FIG. 4A depicts an important advantage of the present Invention over the prior art: a comprehensive inspection of the shoes of the examined person 12. This is critically important since the shoes are a common hiding place for weapons, explosives, contraband, and the like. The preferred embodiment of the present Invention provides images of the feet within all four of the main body images: front-backscatter 370, front-transmission 380, rear-backscatter 470, and rear transmission 480. However, the inspection of the shoes in these images may not be adequate for all security inspection applications, for the same reasons described for the prior art configuration depicted in FIG. 1. A significant advantage of one embodiment of the present Invention is the inclusion of a dedicated scanner to examine the shoes for concealed objects. Base-backscatter image 270 is obtained from beneath the shoes, thereby detecting security threats hidden underneath the foot, in the soles of the shoes, and in the heals of the shoes. Further, because of the close proximity of the base x-ray source 210 to the shoes, the cross section of the base x-ray beam 201 is only about 1.5 mm×1.5 mm where it intersects the shoes. This results in a 1.5 mm spacial resolution in both the base backscatter image 270 and the base transmission image 280. This factor of four improvement in spacial resolution, compared to any of the images in the prior art, enables discrimination between the bones in the feet and concealed objects in the shoes. That is, the close placement of the base x-ray source to the shoes overcomes the inadequacies of the prior art.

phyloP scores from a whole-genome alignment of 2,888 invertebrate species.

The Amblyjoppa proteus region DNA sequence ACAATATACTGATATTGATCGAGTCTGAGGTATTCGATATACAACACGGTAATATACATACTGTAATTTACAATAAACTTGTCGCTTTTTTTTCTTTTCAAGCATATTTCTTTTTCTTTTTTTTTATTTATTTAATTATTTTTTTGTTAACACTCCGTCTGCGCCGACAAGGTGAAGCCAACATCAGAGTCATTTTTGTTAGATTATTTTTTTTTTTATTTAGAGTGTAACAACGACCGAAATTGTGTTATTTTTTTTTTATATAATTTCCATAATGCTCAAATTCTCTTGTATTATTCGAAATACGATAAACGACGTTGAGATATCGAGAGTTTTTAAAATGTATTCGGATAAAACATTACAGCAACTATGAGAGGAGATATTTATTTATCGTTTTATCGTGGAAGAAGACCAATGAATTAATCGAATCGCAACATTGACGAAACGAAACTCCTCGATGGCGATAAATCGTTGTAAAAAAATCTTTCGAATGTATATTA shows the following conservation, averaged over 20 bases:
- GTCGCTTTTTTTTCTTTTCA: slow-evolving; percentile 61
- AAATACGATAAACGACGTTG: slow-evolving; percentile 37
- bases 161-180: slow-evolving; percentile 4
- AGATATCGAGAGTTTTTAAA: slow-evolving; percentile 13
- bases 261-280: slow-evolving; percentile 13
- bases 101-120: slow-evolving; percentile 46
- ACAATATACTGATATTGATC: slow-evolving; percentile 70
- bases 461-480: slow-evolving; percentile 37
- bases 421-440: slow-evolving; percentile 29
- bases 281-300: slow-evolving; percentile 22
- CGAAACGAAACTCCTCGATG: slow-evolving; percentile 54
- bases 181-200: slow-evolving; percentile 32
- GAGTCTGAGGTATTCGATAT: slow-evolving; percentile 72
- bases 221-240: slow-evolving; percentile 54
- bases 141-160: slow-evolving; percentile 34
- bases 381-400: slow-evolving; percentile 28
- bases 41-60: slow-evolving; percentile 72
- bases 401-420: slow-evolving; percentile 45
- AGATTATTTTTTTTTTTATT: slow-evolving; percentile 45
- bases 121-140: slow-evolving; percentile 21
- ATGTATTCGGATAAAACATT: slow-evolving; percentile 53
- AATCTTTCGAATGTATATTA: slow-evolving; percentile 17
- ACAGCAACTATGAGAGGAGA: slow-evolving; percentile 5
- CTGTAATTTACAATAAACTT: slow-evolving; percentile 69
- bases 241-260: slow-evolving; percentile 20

FIG. 5 depicts the characteristics of the front and rear transmission images 380 480. The transmission background 555 corresponds to the region around the examined person 12 where no objects exist in the imaging area. In this region the x-ray beams 301 401 propagate unaffected from the x-ray sources 310 410 to the x-ray detectors, 420 320, respectively. The presence of this region in the transmission images 380 480 is important because it informs the security officer inspecting the image that no security threats reside in this area. As known in the art, this information cannot always be obtained from the backscatter images 370 470 due to an ambiguity related to the physics of backscatter x-rays. In particular, this area around the body in backscatter images 370 470 appears black because there is no material to scatter the x-rays. Likewise, metal objects appear black in backscatter images 370 470 because the high atomic number material strongly absorbs x-rays by the photoelectric effect. This results in both metal and the background appearing black, with little or no ability to discriminate between the two. However, the background 555 of the transmission images 380 480 has no such ambiguity, and allows full detection of metal objects.